Enough with the facial Prophylactics: Aids and H1N1

May 2, 2009 by Josh · Leave a Comment
Filed under: Rant 
Flickr: forklift

Flickr: forklift

Tonite I saw on Twitter that @jordanmitcheld tweeted:

@mrskutcher 90 people get swine flu & everybody wants 2wear surgical masks. 1 mill people have AIDS & nobody wants 2wear a condom

It’s perhaps the most honest appraisal of the Swine Flu situation in the U.S. and across the world which is why it made me take pause.

Why is this flu so bad that it’s suddenly the number one killer on the public’s mind? It’s certainly not the Flu’s mortality rate. The symptoms suck but it’s not as if you bleed out of every orifice! So why is the Swine Flu capturing our attention in such a way that smart citizens are rushing out and buying masks that in many cases only block 68% of the particles and work best when worn by the infected person?

AIDS kills a lot of people; that’s an understatement, car accidents kill a lot of people, AIDS is a mass murder of a disease, yet it can be stopped or at the least inhibited through proper education and wearing a thin piece of rubber.

So why isn’t there a constant run on condoms? It’s because AIDS is still the disease that affects gays, drug users, hookers and other “unmentionable” members of society. Upstanding citizens don’t get AIDS! Especially ones who aren’t lying in bed with strangers. But the Swine Flu. It’s named after a dirty animal! I could get it from touching a door knob; standing next to someone at a soccer game, shaking the hand of the president at a respected university.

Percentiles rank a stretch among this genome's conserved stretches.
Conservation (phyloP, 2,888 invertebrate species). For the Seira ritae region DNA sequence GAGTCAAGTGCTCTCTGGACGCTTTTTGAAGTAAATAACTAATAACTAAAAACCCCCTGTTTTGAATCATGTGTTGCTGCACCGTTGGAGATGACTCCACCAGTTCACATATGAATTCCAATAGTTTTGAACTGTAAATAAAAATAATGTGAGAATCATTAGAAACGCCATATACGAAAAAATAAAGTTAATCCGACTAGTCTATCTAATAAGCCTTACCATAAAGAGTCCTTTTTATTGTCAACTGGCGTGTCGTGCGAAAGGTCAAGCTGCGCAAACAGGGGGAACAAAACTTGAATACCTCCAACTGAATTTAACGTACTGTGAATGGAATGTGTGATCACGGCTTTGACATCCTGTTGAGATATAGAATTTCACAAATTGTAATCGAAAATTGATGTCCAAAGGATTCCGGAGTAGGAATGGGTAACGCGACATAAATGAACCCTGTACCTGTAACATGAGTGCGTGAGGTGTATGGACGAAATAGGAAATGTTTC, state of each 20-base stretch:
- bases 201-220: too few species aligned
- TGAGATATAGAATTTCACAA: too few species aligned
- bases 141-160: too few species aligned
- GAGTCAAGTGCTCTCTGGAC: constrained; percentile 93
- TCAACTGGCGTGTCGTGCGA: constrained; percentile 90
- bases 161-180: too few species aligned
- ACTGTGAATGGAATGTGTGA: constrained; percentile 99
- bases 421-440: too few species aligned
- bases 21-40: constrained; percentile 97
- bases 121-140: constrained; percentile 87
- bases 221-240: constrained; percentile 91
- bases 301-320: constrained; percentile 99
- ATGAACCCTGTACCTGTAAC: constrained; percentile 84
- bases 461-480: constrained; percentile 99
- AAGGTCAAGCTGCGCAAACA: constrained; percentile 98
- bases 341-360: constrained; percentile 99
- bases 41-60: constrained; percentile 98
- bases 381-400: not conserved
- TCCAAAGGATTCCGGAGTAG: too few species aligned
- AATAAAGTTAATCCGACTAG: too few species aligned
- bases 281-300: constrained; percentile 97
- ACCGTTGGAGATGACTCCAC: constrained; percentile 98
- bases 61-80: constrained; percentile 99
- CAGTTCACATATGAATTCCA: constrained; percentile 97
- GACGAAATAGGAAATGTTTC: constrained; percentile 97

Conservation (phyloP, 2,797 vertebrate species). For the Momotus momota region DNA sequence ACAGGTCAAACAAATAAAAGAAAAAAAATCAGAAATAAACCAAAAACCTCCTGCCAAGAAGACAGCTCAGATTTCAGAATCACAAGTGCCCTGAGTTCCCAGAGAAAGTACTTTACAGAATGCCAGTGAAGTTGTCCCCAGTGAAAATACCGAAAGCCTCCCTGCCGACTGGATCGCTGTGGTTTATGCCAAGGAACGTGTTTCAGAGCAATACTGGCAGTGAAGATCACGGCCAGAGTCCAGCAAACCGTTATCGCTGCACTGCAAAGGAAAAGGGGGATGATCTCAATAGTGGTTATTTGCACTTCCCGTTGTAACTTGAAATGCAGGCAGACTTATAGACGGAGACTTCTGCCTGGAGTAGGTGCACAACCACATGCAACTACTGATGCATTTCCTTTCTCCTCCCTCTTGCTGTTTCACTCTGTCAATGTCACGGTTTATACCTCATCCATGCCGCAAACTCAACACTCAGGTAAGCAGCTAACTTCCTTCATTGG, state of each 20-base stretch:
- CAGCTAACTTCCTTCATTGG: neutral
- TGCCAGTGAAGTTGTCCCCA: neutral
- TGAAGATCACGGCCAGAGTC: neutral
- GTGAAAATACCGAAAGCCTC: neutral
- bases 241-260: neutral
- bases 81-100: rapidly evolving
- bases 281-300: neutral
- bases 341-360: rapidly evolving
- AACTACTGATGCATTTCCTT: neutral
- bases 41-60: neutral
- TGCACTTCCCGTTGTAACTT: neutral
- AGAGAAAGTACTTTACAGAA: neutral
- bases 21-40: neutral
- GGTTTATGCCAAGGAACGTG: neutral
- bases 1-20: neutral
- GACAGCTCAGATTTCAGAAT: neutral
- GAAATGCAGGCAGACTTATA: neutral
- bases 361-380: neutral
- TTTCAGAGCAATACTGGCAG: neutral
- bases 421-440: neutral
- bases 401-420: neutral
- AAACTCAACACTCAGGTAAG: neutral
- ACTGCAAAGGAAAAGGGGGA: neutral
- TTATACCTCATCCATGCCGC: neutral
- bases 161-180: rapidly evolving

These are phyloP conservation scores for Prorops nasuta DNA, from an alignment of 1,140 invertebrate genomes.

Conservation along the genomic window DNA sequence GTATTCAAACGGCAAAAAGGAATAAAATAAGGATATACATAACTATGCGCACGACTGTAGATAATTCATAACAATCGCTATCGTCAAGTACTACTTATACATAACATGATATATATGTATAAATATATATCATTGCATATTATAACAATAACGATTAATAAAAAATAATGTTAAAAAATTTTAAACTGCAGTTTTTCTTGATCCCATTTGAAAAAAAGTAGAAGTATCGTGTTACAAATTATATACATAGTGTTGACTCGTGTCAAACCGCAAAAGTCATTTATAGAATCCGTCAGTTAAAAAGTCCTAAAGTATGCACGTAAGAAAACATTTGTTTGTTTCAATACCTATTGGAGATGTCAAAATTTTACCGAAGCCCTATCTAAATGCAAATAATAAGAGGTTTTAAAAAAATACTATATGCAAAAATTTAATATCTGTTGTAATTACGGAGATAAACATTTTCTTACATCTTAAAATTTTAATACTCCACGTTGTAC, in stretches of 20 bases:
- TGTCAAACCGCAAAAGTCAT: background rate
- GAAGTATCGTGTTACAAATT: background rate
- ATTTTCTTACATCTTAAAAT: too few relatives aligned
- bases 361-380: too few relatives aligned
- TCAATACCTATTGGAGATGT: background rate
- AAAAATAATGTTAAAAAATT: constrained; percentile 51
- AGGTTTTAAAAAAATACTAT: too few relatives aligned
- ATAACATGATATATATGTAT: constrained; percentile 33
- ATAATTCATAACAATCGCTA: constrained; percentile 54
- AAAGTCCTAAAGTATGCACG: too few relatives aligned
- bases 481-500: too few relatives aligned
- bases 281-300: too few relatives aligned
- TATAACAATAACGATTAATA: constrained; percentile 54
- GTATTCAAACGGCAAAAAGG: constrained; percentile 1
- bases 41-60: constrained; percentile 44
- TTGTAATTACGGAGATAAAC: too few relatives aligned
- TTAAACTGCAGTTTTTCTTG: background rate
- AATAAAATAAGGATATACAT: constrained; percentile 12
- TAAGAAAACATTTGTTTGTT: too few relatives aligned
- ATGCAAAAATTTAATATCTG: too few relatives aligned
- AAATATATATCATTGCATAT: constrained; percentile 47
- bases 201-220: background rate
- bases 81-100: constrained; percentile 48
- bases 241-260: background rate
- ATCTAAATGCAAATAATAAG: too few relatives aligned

Swine Flu could come from…gasp…anyone…anywhere!

That’s the problem. Right now, the majority of the public feels safe from AIDS; so long as they obey the rules they won’t catch AIDS. Play it safe and nothing bad will happen to you. For many people, H1N1 or the Swine Flu is exactly the opposite; it’s out there, waiting, to pounce from anywhere.

It’s sad disheartening that people still think this way about AIDS. I don’t care how much you claim to worry about it for the majority of our population AIDS is somebody else’s problem, just like Swine Flu would have been had it stayed in Mexico. This perception will be a hard one to change, and I don’t have the answers but until people start looking at AIDS as a problem for all of humanity, it will remain a problem that no one cares about until it hits close to home. And that’s what’s sad.

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